“So Mike, you’re trying to play the scene. Just talk to her. Talk … listen. Listen … talk. The acting is in the talking and listening. The two of you are having a debate and you’re trying to change her point of view.”
It’s nine o’clock on a Tuesday night in the middle of July and I’m sitting in a classroom on the third floor of The Neighborhood Playhouse at the corner of East 54th Street and First Avenue in New York. Seated across from me is my scene partner. Three rows of chairs are lined up in the back of the room facing the center of the classroom. All three rows are full of students who are watching and listening intently.
This is the same classroom where a wide-eyed and bushy-tailed Robert Duvall (and countless others) sat more than forty years ago. It is like a shrine to actors.
I was in the middle of a scene when these words rang out from the back of the classroom. The scene stopped abruptly. I leaned my head to one side to take in an animated middle-aged man with glasses and graying hair sitting behind a desk. He was wearing his signature apparel: a collared shirt with short sleeves and a pair of Khaki pants. His name is James Brill, one of the most beloved acting instructors at The Neighborhood Playhouse and one of the most influential people to have entered my life.
“Jim,” as he is referred to by his students, has a reputation of working tirelessly with his students to bring out the best in them.
There is a power in his presence. He commands the same level of respect as that of a Sergeant Major in the Marines. It’s not that he is harsh or mean; it’s that he is so frighteningly accurate. He possesses an innate ability of knowing every thought, impulse or feeling in your head; it’s as if he has taken an x-ray of your very being and is now holding it up against the light and analyzing it like a surgeon analyzing the x-ray of a broken bone.
And when he speaks, he crystallizes ideas that you know are true, even though you had no idea that you’ve ever sensed them before. In fact, on more than one occasion, I found it very hard to keep from jumping up and shouting, “That’s true. You’re so right!”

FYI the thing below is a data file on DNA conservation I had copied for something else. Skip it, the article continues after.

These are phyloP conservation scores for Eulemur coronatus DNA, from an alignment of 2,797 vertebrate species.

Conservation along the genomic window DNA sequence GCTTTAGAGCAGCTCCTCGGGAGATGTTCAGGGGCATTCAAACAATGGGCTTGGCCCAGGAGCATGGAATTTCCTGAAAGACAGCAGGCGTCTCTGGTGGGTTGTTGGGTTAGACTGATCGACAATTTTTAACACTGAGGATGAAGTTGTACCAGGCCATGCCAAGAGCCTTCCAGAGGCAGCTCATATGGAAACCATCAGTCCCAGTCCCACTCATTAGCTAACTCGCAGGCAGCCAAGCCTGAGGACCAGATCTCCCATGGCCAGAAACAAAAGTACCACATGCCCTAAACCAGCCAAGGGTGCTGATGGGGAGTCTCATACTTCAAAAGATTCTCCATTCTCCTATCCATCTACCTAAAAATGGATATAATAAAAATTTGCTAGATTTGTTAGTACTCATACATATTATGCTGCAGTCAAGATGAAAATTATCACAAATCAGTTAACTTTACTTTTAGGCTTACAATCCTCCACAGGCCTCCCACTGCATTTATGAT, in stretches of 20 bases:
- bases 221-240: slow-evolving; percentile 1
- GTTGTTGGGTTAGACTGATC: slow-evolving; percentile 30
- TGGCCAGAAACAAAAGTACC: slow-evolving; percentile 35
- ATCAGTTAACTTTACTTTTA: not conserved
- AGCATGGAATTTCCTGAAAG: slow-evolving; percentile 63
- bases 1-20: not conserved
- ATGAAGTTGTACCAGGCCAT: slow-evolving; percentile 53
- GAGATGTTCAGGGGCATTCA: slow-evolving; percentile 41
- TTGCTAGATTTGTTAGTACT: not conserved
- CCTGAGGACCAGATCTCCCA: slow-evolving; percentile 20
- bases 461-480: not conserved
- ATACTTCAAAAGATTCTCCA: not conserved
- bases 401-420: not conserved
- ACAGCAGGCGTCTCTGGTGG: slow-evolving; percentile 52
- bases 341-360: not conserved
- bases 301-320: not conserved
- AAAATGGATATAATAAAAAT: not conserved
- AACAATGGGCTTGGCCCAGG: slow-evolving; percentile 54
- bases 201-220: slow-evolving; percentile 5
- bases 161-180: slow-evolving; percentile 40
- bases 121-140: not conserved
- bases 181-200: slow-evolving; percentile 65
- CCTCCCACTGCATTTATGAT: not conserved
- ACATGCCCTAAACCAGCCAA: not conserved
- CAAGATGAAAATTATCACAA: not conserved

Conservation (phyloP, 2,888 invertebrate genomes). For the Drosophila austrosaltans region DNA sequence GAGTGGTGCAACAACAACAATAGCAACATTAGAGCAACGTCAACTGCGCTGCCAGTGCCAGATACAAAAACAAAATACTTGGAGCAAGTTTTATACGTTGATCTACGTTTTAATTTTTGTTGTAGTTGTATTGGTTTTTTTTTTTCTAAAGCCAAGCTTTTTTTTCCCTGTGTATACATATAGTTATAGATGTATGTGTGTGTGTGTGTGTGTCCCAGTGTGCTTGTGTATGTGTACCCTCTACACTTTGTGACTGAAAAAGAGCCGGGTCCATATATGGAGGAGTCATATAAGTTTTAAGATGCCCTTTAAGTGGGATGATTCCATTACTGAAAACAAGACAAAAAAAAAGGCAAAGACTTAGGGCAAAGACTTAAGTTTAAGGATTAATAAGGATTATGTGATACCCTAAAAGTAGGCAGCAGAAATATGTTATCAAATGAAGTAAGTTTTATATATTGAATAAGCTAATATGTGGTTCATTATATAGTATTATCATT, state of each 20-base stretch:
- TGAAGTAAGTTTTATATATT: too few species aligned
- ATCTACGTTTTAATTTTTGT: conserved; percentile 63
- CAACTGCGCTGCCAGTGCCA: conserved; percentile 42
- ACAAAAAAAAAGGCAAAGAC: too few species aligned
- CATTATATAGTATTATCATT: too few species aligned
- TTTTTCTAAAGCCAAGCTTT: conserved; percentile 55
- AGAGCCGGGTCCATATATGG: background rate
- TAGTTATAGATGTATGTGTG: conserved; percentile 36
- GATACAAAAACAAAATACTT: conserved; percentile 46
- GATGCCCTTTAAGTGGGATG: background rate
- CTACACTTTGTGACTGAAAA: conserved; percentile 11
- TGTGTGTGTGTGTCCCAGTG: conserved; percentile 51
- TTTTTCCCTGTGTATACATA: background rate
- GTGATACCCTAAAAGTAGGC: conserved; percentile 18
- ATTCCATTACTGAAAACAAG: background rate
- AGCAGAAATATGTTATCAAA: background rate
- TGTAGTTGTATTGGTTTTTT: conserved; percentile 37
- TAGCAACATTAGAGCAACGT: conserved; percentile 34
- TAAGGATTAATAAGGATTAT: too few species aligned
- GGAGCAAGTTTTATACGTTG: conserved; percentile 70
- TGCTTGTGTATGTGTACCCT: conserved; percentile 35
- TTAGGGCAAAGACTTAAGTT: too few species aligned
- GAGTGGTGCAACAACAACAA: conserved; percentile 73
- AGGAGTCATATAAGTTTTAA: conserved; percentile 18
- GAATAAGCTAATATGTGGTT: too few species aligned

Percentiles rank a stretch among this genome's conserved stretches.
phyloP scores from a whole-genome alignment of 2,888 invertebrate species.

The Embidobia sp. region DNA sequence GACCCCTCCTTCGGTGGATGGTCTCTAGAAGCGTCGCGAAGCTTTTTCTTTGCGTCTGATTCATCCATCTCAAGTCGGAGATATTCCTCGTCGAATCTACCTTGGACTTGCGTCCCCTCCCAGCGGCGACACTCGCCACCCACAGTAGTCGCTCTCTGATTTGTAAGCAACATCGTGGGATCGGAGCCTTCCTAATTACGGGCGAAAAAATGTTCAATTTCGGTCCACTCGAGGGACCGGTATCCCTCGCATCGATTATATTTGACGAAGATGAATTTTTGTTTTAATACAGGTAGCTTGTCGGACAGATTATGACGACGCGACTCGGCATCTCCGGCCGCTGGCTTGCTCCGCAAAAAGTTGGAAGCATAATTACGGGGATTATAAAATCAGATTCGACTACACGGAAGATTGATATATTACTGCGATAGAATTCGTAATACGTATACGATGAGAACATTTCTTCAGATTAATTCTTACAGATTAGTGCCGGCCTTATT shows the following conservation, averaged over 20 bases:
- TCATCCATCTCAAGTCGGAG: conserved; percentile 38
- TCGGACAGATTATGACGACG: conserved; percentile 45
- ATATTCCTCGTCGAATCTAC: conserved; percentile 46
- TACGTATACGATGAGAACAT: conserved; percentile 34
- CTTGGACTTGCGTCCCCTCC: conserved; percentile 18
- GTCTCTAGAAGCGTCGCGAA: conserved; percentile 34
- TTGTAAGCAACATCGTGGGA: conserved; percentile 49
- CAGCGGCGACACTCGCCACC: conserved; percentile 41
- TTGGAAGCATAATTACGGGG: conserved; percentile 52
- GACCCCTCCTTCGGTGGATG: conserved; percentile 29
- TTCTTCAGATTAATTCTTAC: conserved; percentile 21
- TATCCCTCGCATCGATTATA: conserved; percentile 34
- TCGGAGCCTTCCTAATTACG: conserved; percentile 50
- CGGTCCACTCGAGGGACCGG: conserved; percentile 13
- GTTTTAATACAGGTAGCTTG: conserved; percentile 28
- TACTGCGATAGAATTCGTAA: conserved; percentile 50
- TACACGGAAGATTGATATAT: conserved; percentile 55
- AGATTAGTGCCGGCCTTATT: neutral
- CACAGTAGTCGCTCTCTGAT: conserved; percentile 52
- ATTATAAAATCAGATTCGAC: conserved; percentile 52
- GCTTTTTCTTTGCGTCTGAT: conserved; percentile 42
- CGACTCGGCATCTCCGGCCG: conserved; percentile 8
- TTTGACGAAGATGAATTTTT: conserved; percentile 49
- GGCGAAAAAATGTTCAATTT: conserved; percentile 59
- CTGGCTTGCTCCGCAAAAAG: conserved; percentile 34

Jim imparts to his students an organized approach to the creation of real and truthful behavior within the imaginary circumstances of the theater. He is a graduate of The Neighborhood Playhouse and a student of the legendary acting instructor, Sanford Meisner. He chooses his words carefully and speaks with the accuracy and precision of a wordsmith. His use of metaphors and similes makes him a modern-day sage. Indeed, even the most abstract and arcane principles of acting are easily understood.
Nothing could have prepared me for the intensity of this experience. Jim expects a lot out of his students and will not tolerate mediocrity. This explains why he attracts some of the most serious acting students and why his classes fill up in record-breaking time.
What makes Tuesday night (and Thursday night) the most anticipated nights of the week for me? A better way of phrasing this question is, “What makes this place so special that ‘neither snow, nor rain, nor heat nor gloom of night’ (nor eight hours in court) would keep this lawyer from getting to class?”
Plain and simple, it’s Jim.
Jim is currently interviewing students for his upcoming foundation level Meisner class which begins on Tuesday, September 13, 2016. The class will meet on Tuesday and Thursday evenings from 7-10 PM through the end of April.
For more information, visit Jim’s website here.